Right and Wrong Ways to "Catch a Predator"

According to Reuters, the US Federal Courts will continue to hear the case dealing with the $100 million lawsuit against NBC. NBC’s series, “To Catch a Predator” is being blamed for the suicide of a former Texas prosecutor who was caught up in its popular sting strategy.

Assistant district attorney Louis Conradt shot himself in November 2006 after police officers came to his home in Terrell, Texas, accompanied by an NBC news crew planning to film his arrest for the television show. Conradt was allegedly expecting to meet up with a 13-year-old boy he believed he was communicating with online.

The tension is over the issue of entrapment. Critics of To Catch a Predator say the show does not report news, but rather makes news by luring people into illegal activities they normally would not do. Supporters say this show has done a great service keeping potential child molestors away from our children. The results of the hearing seemed to side with the critics “a reasonable jury could find that NBC crossed the line from responsible journalism to irresponsible and reckless intrusion into law enforcement.”


2 thoughts on “Right and Wrong Ways to "Catch a Predator"

  1. to catch a predator is wrong.. most of these people would never do any of these kinds of things! The only reason they are being prosecuted is because they are being seduced into doing something they wouldn't usually do. This is big time entrapment and even beyond. Its like waving a piece of meat infront of the dog no matter if that meat is poison or has bbq sause on it the dog will go for it.. its nature. I bet most all of the nbc people/police officers involved would do the same thing if they where put in the same situation.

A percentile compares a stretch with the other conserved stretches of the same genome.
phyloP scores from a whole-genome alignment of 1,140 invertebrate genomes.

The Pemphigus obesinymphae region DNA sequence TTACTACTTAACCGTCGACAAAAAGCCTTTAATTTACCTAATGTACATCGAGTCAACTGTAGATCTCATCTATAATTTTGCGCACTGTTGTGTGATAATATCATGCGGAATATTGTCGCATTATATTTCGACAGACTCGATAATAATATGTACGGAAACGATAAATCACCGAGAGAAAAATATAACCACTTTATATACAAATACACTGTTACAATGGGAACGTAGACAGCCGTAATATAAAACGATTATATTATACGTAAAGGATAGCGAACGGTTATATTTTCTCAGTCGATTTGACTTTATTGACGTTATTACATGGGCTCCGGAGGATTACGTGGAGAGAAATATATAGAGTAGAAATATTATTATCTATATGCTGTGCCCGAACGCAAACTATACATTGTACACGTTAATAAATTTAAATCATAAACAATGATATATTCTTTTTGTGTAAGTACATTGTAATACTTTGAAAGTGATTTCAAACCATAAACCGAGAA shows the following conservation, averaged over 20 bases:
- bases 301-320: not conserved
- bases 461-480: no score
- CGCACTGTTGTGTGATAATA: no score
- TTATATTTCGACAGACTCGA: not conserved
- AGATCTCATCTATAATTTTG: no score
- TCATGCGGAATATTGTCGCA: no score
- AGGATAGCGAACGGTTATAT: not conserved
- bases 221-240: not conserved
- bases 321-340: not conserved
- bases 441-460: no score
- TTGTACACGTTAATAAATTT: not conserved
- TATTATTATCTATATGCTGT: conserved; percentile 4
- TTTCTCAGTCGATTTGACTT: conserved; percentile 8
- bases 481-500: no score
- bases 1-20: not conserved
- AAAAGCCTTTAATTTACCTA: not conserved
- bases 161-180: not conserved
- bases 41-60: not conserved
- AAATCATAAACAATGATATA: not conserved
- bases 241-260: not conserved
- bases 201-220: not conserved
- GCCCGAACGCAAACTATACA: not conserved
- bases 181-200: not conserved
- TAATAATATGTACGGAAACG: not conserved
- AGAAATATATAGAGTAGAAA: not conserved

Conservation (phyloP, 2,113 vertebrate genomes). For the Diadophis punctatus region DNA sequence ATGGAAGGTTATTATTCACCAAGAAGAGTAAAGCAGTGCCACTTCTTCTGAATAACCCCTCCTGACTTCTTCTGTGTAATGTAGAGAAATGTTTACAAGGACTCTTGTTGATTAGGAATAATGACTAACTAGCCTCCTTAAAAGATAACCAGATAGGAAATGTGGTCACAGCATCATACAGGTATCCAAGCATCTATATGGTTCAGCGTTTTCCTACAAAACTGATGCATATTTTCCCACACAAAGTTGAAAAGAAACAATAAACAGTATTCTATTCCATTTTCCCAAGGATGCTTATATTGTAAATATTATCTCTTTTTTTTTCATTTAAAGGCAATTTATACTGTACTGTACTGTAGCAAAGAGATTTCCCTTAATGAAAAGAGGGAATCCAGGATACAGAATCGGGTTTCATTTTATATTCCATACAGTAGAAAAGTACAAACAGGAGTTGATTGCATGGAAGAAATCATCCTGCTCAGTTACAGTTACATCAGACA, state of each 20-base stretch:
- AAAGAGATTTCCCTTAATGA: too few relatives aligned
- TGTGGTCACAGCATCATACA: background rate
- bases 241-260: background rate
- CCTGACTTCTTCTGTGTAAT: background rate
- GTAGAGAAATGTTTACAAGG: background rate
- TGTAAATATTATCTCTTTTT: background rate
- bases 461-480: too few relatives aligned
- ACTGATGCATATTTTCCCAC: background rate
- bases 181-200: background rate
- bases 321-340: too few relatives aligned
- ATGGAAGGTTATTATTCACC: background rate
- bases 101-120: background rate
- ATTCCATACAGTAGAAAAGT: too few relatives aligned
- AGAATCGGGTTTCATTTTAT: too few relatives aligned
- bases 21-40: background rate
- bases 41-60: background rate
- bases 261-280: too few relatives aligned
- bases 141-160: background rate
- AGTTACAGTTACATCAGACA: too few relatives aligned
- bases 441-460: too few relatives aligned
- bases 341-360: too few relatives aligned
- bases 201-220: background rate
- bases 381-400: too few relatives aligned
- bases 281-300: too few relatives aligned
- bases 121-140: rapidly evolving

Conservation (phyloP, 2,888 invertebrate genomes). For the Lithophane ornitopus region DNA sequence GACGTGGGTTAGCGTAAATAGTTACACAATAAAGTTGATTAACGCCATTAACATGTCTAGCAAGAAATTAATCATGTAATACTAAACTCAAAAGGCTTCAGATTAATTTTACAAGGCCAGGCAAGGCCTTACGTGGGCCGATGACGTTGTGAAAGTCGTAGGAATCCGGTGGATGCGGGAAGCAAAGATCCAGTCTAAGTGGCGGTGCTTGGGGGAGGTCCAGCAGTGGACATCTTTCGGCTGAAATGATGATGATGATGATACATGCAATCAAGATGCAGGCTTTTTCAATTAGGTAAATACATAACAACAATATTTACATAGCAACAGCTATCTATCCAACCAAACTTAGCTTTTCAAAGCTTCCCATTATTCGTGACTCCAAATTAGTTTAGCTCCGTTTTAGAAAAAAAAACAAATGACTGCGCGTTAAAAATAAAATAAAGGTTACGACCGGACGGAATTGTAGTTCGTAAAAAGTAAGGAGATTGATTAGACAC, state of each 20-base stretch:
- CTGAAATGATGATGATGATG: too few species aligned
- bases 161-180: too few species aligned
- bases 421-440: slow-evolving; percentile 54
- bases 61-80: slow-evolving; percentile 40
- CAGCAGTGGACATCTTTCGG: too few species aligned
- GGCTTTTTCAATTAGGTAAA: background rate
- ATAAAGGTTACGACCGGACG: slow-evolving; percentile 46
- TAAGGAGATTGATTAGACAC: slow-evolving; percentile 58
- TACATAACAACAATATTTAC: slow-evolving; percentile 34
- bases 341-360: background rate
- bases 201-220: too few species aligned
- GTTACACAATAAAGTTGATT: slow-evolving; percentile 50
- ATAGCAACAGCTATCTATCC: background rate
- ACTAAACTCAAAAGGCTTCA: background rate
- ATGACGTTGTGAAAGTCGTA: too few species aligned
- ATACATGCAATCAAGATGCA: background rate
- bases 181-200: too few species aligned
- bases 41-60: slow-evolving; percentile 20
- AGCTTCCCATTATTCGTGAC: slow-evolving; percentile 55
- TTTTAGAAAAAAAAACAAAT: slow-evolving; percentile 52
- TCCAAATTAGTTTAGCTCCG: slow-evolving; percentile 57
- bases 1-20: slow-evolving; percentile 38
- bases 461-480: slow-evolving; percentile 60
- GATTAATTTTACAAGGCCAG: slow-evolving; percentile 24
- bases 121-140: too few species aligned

2. Law enforcement 'lures' are more aggressive than most predators but there's no way to know if the perps would have stayed home or gone bowling, etc. were it not for the 'lure' enticing them into some other activity. If this met the legal burden for entrapment, none of these cases would have ever gotten off the ground, it dos not constitute entrapment. Law enforcement does skew the number of predator contacts up, I'd wager that there are as many 'lures' online than actual predators. Research suggests that most kids skip right past solicitations as they would a random spam message. In truth, the internet is no more dangerous than the real world.

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